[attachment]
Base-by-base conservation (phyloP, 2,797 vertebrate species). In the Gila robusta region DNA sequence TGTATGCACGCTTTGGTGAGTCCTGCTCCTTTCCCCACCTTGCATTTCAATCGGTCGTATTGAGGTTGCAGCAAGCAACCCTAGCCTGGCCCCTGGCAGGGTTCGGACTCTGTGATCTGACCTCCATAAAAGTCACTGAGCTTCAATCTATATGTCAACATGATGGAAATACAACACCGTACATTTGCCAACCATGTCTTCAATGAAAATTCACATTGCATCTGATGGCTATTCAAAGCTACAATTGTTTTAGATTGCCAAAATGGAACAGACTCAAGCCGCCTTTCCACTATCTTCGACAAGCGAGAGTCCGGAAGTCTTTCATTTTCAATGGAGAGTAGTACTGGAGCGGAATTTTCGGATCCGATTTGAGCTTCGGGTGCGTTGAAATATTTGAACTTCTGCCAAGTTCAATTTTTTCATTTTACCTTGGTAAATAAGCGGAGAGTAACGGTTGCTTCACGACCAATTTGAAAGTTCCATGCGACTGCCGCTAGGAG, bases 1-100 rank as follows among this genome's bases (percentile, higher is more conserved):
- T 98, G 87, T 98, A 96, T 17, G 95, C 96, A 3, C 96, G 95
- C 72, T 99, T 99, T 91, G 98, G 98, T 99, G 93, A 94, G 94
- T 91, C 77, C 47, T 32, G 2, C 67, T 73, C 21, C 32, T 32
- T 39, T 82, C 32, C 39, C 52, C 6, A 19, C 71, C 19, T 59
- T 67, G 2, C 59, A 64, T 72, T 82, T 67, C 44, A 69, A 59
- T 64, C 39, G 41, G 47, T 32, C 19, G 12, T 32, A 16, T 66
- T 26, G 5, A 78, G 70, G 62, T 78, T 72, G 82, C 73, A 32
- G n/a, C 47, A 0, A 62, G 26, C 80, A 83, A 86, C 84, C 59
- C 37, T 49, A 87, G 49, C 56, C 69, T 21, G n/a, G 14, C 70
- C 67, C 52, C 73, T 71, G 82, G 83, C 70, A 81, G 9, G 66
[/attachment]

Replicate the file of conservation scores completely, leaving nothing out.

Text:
Base-by-base conservation (phyloP, 2,797 vertebrate species). In the Gila robusta region DNA sequence TGTATGCACGCTTTGGTGAGTCCTGCTCCTTTCCCCACCTTGCATTTCAATCGGTCGTATTGAGGTTGCAGCAAGCAACCCTAGCCTGGCCCCTGGCAGGGTTCGGACTCTGTGATCTGACCTCCATAAAAGTCACTGAGCTTCAATCTATATGTCAACATGATGGAAATACAACACCGTACATTTGCCAACCATGTCTTCAATGAAAATTCACATTGCATCTGATGGCTATTCAAAGCTACAATTGTTTTAGATTGCCAAAATGGAACAGACTCAAGCCGCCTTTCCACTATCTTCGACAAGCGAGAGTCCGGAAGTCTTTCATTTTCAATGGAGAGTAGTACTGGAGCGGAATTTTCGGATCCGATTTGAGCTTCGGGTGCGTTGAAATATTTGAACTTCTGCCAAGTTCAATTTTTTCATTTTACCTTGGTAAATAAGCGGAGAGTAACGGTTGCTTCACGACCAATTTGAAAGTTCCATGCGACTGCCGCTAGGAG, bases 1-100 rank as follows among this genome's bases (percentile, higher is more conserved):
- T 98, G 87, T 98, A 96, T 17, G 95, C 96, A 3, C 96, G 95
- C 72, T 99, T 99, T 91, G 98, G 98, T 99, G 93, A 94, G 94
- T 91, C 77, C 47, T 32, G 2, C 67, T 73, C 21, C 32, T 32
- T 39, T 82, C 32, C 39, C 52, C 6, A 19, C 71, C 19, T 59
- T 67, G 2, C 59, A 64, T 72, T 82, T 67, C 44, A 69, A 59
- T 64, C 39, G 41, G 47, T 32, C 19, G 12, T 32, A 16, T 66
- T 26, G 5, A 78, G 70, G 62, T 78, T 72, G 82, C 73, A 32
- G n/a, C 47, A 0, A 62, G 26, C 80, A 83, A 86, C 84, C 59
- C 37, T 49, A 87, G 49, C 56, C 69, T 21, G n/a, G 14, C 70
- C 67, C 52, C 73, T 71, G 82, G 83, C 70, A 81, G 9, G 66